Moving on from the quarterback position, we now focus on the position that has slowly become unimportant in the eyes of organizations, the running back position. Sometimes it's hard to wrap our heads around this, considering that the Dolphins ranked 12th in the NFL in rushing yards per game and total yards rushing for the season; the Dolphins only ran the ball 40.14% of the time, ranking them 24th in the league in Run/Pass ratio.
Think about that for a second. Despite running the ball just barely over 40% of the time, the Dolphins still managed to rank 12th in the league in rushing, and with a below-average offensive line leading the way. That's incredible considering the circumstances and the apparent preferences for the team.
A lot of people are saying that the Dolphins need to draft a running back in the early rounds of the 2015 NFL draft because of the lack of depth. But is this really the case? Let's analyze the players currently on the roster and see what the Dolphins have in-house.
For the first time since 2011, the Miami Dolphins have a running back who was able to rush for 1,000 yards in a season in Lamar Miller. The player who did it before him? Reggie Bush. Wanna know something else? Get ready for this. Both Miller and Bush had the exact same amount of carries in their respective 1,000 yard seasons. They each ran the ball 216 times, crazy huh?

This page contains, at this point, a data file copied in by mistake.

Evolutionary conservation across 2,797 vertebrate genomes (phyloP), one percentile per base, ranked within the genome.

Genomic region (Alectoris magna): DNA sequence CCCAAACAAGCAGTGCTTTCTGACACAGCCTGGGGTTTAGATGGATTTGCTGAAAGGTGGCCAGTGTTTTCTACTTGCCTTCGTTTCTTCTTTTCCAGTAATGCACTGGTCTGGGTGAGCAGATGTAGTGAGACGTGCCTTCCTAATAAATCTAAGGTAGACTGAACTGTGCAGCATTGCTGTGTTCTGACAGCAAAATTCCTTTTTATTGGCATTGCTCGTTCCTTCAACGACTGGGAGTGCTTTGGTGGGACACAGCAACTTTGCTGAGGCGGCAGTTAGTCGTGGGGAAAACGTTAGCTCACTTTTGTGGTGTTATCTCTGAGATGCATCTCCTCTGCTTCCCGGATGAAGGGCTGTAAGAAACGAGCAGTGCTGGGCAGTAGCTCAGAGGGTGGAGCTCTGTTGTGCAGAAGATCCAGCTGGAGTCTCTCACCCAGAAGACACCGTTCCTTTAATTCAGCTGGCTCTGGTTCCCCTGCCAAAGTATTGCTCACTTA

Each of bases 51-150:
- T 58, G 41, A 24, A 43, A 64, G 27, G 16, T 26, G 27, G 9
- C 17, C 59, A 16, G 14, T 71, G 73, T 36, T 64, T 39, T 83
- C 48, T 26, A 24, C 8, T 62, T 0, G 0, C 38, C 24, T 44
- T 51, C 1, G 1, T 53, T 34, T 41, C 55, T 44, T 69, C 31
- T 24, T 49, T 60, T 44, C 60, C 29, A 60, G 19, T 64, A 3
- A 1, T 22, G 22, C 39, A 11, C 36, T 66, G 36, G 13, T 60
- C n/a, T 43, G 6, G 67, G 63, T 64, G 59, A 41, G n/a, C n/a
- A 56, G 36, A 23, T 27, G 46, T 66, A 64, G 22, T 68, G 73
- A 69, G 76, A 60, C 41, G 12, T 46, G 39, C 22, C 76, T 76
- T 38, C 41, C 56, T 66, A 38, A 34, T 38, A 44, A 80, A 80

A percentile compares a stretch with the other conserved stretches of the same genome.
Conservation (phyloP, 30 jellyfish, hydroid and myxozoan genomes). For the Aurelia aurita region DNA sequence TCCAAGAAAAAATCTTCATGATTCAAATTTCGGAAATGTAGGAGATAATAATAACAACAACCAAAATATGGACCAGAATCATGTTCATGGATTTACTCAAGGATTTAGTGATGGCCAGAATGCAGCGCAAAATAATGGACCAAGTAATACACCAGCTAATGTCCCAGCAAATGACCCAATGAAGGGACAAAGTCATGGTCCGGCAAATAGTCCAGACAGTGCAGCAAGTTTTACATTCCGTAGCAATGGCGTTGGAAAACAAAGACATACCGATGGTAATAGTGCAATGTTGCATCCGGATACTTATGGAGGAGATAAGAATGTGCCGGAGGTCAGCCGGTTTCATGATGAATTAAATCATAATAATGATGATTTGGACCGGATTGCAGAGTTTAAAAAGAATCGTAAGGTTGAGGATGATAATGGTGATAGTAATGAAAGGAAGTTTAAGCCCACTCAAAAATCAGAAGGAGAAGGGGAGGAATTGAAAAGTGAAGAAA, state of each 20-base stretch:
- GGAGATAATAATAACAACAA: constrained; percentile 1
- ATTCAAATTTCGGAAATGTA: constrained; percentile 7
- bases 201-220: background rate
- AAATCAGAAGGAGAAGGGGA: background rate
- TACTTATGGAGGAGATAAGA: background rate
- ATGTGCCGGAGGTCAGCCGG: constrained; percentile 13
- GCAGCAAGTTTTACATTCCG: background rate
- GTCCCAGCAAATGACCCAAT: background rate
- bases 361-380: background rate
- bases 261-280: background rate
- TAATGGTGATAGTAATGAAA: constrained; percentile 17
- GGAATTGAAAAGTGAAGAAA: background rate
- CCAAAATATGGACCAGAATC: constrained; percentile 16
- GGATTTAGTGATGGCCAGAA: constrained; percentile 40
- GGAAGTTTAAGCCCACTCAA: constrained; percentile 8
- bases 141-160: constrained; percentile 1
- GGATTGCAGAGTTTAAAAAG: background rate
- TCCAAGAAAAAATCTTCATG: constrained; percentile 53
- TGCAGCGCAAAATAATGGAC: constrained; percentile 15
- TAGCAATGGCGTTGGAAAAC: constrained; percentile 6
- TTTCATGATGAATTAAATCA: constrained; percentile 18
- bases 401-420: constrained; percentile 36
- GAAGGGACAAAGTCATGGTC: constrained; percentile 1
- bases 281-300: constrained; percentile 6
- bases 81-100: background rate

When Reggie Bush was first allowed to go sign with Detroit, I was devastated. Reggie was grossly misused by the coaching staff and was a weapon that teams needed to actually gameplan for, and the Dolphins dismissively let him go because they said they had faith in the young speedster named Lamar Miller. I liked him too, but not enough to let Reggie go. Now, I take it all back.
This season, Lamar Miller has proven he has the ability to be a very good running back in the NFL, rushing for 1,099 yards and averaging 5.1 yards per carry. He also rushed for 8 touchdowns. The one thing holding Miller back from being an exact duplicate of Reggie Bush is his ability to catch the football out of the backfield. Miller has a tendency to make mistakes catching the football, but even that is improving.
Miller didn't appear to be on the pathway to greatness when the season started though, in fact he looked pretty anemic running the football. It was only after free agent running back Knowshon Moreno went down in the week two game against the Buffalo Bills that Miller stepped up and showed what he was truly made of. It's possible that Moreno potentially taking his starting job away gave Miller the kick in the butt he needed to really get going, but regardless of the how, the fact is it happened, and now we know Miller can handle being the top rusher in Miami.